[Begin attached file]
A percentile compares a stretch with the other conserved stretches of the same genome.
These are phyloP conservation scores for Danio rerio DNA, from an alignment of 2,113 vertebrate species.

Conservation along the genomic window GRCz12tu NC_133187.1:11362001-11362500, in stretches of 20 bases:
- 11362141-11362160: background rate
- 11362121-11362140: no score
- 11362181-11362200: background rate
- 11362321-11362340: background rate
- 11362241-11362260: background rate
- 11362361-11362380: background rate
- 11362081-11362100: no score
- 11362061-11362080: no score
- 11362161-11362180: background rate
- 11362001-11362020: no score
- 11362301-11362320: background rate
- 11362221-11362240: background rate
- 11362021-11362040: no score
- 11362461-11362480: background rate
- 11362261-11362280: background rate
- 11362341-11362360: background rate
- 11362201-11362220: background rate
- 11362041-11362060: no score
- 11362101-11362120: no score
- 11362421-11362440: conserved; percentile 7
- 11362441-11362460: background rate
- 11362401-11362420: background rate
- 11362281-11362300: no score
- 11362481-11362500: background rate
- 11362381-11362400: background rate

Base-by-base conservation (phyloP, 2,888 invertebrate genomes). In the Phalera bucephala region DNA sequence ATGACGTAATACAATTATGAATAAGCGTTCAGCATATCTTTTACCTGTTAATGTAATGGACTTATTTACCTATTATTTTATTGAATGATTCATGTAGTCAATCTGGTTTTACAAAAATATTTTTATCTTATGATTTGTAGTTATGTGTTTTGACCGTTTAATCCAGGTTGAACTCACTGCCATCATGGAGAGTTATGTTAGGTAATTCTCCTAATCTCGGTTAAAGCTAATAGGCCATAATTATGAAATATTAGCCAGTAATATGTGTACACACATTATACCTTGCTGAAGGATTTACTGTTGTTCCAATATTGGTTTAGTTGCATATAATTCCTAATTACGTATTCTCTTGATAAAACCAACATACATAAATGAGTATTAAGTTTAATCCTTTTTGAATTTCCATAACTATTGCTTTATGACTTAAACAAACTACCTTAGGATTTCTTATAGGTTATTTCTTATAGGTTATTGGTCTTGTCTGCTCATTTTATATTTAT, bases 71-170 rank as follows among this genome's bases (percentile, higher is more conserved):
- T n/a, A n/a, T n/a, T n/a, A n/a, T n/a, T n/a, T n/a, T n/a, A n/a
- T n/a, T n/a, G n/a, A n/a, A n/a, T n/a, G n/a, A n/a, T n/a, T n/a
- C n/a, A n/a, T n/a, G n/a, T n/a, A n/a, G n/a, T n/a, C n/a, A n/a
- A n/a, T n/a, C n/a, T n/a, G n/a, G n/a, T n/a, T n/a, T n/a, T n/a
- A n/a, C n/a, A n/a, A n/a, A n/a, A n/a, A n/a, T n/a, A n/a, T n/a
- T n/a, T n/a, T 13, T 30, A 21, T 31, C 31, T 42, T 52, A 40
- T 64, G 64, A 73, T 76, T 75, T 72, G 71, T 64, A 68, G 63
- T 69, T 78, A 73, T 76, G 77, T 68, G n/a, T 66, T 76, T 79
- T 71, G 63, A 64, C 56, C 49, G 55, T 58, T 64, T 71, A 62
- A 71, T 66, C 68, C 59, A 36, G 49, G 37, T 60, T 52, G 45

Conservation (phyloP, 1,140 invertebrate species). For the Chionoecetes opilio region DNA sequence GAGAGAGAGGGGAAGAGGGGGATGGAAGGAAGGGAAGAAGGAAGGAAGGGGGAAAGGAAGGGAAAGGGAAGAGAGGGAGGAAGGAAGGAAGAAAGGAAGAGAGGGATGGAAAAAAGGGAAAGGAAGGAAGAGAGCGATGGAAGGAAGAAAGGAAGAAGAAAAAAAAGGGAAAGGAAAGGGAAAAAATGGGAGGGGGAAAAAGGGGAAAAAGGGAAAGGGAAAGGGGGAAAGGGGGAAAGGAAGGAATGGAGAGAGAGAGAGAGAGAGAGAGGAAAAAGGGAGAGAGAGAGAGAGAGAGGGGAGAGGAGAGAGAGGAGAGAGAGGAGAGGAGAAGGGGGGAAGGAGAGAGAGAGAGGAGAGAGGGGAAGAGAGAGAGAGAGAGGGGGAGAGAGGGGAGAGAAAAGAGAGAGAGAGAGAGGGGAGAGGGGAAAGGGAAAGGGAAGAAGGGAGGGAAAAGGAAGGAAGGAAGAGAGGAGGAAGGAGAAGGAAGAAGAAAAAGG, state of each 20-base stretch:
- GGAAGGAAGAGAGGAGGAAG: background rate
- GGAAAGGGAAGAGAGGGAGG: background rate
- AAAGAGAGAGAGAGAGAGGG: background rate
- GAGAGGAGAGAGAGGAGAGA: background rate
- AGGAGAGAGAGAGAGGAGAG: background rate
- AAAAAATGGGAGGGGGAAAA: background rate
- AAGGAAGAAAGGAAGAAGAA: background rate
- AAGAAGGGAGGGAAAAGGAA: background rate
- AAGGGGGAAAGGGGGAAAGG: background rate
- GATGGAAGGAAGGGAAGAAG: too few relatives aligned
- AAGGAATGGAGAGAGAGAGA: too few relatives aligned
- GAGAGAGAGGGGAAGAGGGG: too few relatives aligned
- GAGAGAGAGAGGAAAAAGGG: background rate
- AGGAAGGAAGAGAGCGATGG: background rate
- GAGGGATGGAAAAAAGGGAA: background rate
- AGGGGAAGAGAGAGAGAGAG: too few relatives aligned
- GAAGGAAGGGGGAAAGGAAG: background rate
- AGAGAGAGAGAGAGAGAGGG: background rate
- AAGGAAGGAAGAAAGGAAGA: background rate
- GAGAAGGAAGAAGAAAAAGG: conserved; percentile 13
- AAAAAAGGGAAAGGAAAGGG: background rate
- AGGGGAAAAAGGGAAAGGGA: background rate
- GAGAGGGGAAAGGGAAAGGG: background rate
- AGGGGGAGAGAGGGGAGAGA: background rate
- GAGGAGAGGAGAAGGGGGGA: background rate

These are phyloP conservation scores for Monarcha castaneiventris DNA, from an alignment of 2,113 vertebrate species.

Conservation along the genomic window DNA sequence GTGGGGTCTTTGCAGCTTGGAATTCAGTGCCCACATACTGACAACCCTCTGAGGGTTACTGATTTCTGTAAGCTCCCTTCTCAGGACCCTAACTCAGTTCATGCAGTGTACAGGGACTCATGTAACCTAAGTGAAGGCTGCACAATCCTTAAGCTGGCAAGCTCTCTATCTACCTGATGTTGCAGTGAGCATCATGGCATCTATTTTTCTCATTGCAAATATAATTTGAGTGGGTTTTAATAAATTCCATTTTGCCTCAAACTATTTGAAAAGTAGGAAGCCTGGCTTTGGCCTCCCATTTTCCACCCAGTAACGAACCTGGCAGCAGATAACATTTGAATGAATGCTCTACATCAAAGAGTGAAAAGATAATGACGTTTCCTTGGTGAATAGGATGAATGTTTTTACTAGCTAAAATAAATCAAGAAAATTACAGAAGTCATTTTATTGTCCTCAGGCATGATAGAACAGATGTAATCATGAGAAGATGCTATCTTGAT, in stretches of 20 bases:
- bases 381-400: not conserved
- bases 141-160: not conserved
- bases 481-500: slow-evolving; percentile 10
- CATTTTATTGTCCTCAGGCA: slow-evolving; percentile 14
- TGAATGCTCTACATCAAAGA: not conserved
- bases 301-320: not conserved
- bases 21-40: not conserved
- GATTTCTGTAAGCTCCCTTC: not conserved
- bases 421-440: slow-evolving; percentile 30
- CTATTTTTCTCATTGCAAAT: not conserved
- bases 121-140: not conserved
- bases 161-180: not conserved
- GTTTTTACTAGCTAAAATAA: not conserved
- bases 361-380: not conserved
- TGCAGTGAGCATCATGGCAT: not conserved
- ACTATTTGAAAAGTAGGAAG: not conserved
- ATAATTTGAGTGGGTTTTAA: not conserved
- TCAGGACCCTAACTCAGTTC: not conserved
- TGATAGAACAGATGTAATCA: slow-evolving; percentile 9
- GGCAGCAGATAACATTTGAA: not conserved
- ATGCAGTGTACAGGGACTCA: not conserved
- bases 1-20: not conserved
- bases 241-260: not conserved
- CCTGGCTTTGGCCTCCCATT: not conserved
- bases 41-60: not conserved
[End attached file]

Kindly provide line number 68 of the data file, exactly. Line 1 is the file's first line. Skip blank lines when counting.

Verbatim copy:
- bases 381-400: not conserved